It’s unusual to be writing a post inspired by a female Tickell for a change. I came across the item below on the Devon Family History Society website and thought I would try to find the further information they were looking for.
I’m pretty sure the lady in question was Ermance Henrietta Anna Du Maine Tickell, also known as Emma, born in Lavender, Buckinghamshire, England on 12 October 1848. Her father was the Reverend Henry Tickell, who married Ermance Angelique Theodora Geraldine DuMaine in Berne, Switzerland, in 1847.
In addition to Henrietta, the couple had a son, Henry Edmund DuMaine Tickell, who also became a clergyman. He was the vicar at Dunsford, Devon for many years.
Henrietta is shown on the 1911 census living in Ilfracombe, Devon. She is 63 years old and living off her own means. Ilfracombe is a seaside town and parish on the North Devon coast. The Anti-Suffrage League formed in 1908 with branches across the country including Devon.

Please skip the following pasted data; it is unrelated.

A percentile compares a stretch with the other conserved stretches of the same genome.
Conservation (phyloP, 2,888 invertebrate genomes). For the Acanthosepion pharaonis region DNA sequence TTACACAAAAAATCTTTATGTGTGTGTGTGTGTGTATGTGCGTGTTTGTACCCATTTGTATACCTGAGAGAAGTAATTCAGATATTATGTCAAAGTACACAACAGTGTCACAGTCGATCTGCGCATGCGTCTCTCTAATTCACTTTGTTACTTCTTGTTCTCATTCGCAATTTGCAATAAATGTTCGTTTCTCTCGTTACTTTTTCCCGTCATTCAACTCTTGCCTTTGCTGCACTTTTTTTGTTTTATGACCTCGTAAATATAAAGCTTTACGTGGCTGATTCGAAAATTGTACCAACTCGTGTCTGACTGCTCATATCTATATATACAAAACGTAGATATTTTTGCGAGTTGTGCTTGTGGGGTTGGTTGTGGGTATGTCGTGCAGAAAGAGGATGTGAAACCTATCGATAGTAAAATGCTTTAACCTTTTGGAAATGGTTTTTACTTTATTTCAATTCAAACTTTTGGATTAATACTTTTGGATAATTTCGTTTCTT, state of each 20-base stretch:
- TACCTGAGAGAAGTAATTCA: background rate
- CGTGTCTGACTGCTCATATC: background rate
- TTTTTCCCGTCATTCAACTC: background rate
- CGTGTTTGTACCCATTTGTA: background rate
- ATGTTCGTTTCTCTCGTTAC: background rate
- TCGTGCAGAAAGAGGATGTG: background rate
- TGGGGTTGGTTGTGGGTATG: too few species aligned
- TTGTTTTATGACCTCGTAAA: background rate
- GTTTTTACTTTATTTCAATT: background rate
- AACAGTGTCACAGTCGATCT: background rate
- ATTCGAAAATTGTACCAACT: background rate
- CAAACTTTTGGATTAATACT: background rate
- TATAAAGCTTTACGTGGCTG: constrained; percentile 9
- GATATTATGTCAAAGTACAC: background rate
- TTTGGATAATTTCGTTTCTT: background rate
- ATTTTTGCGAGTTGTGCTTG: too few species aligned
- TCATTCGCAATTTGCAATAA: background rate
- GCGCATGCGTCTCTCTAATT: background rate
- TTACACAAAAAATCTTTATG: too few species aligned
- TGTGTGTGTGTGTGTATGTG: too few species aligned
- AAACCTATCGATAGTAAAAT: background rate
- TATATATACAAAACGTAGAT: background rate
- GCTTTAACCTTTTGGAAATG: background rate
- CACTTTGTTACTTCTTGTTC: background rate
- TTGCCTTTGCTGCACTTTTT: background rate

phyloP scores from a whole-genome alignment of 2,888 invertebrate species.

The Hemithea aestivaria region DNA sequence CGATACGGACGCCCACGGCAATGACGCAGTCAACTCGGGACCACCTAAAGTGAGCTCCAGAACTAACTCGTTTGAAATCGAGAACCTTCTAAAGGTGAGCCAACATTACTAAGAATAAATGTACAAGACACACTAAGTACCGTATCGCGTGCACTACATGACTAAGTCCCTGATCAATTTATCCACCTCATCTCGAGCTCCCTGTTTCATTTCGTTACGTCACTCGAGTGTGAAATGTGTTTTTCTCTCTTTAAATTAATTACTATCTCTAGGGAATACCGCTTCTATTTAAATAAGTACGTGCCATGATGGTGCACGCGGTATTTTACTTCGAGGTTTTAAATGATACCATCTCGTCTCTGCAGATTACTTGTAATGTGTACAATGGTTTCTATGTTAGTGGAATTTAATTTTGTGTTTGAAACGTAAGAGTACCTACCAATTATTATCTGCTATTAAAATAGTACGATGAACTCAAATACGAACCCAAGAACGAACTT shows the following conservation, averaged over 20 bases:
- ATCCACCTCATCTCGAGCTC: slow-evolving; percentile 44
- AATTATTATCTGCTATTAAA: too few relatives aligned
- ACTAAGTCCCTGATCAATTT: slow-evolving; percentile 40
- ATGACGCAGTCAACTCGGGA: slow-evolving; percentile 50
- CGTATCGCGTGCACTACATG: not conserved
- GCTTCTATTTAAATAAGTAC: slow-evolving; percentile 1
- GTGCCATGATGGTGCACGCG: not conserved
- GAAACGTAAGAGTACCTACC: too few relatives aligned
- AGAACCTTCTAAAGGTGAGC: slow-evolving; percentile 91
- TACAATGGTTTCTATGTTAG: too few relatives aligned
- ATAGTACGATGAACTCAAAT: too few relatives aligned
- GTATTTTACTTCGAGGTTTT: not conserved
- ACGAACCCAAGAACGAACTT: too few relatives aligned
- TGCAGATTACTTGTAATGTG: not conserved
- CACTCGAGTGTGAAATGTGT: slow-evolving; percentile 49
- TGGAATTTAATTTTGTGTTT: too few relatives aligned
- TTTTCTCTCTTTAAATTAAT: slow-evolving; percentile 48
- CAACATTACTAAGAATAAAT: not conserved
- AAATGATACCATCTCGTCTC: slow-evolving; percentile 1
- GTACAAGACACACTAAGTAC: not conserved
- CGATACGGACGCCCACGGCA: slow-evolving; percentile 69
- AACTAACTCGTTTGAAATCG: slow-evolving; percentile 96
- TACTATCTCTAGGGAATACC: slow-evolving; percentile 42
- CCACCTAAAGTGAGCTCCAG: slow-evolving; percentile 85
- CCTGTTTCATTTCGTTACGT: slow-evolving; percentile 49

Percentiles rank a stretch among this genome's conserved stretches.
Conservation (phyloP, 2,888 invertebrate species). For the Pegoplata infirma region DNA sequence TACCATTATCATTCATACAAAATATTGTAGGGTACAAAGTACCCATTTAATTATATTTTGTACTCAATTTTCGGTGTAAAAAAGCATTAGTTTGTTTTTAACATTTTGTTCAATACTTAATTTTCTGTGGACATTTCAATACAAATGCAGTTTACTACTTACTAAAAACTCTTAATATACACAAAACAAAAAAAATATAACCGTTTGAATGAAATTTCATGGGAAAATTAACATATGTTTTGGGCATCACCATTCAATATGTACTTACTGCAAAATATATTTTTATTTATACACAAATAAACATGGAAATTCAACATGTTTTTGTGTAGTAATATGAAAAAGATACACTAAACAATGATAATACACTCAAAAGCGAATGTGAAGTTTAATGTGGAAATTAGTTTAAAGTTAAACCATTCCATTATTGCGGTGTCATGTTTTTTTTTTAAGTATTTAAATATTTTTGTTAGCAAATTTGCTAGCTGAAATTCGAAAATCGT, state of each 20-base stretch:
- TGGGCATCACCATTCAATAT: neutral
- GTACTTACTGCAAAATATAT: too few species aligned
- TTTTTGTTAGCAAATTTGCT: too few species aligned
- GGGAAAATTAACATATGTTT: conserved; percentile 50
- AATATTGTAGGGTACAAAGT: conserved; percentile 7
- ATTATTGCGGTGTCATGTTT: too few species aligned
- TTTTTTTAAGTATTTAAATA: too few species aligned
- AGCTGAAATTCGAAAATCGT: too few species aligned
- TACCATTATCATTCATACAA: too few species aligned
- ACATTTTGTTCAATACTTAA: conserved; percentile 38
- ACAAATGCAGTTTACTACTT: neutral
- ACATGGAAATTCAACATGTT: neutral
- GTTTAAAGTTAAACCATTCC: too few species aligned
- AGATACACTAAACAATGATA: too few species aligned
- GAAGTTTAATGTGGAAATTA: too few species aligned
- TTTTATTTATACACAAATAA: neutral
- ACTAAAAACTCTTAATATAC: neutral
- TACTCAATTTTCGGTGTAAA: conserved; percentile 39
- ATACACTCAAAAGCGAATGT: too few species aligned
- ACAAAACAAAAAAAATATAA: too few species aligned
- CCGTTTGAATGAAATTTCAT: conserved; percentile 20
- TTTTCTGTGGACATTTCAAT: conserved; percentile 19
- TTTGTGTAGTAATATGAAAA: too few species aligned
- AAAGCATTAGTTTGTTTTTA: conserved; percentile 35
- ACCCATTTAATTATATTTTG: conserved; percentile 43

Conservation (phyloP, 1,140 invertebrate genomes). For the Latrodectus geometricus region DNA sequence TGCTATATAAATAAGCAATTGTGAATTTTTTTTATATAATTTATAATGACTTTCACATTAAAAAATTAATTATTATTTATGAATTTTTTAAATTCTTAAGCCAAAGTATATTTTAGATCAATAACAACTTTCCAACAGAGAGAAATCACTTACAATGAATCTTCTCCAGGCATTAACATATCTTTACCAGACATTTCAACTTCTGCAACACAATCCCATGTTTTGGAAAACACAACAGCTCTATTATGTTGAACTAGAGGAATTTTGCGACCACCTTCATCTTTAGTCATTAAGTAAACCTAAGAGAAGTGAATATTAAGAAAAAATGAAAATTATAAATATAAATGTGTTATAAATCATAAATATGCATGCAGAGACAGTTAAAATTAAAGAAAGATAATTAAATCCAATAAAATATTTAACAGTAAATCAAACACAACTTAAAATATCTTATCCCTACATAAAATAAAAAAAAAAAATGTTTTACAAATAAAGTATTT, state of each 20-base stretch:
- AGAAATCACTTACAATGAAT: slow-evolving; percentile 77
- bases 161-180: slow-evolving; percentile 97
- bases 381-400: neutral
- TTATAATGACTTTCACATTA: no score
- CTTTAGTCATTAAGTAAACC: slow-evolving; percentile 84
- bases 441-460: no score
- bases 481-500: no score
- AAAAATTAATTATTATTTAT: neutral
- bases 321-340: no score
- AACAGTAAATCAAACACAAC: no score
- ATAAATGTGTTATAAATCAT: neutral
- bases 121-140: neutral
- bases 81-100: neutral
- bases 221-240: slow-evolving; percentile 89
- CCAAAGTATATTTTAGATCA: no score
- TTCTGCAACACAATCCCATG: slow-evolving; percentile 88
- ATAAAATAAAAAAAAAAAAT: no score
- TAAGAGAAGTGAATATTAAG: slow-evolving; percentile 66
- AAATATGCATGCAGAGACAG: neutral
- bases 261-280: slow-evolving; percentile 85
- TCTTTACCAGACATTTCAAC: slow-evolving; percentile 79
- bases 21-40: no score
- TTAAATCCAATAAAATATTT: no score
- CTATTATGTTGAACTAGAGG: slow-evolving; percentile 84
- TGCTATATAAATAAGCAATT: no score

Neil Rainbird, a keen amateur historian from Exmouth, discovered a clipping from the Exmouth Journal of a suffragette meeting held in Exmouth’s Temperance Hall in November 1909. It appeared women had travelled from across the country and even as far as Finland to speak. A ‘strong force’ of police had been at the scene and also escorted the ladies to the train station following the conclusion of the meeting.
The suffragettes made speeches from the back of horse-drawn carts, lobbied MPs, went on protest marches, refused to pay their taxes, heckled cabinet ministers and even committed arson.
Although Henrietta is present on the 1911 census, many women boycotted it, hiding from the census officers. On the night of the census many different activities were going on. Some individuals left home for the night, while others participated in big gatherings. Other women defaced the census forms, writing things such as:
No vote, no census, as women do not count, they refuse to be counted.
Neither Henrietta nor her brother appear to have married or to have children.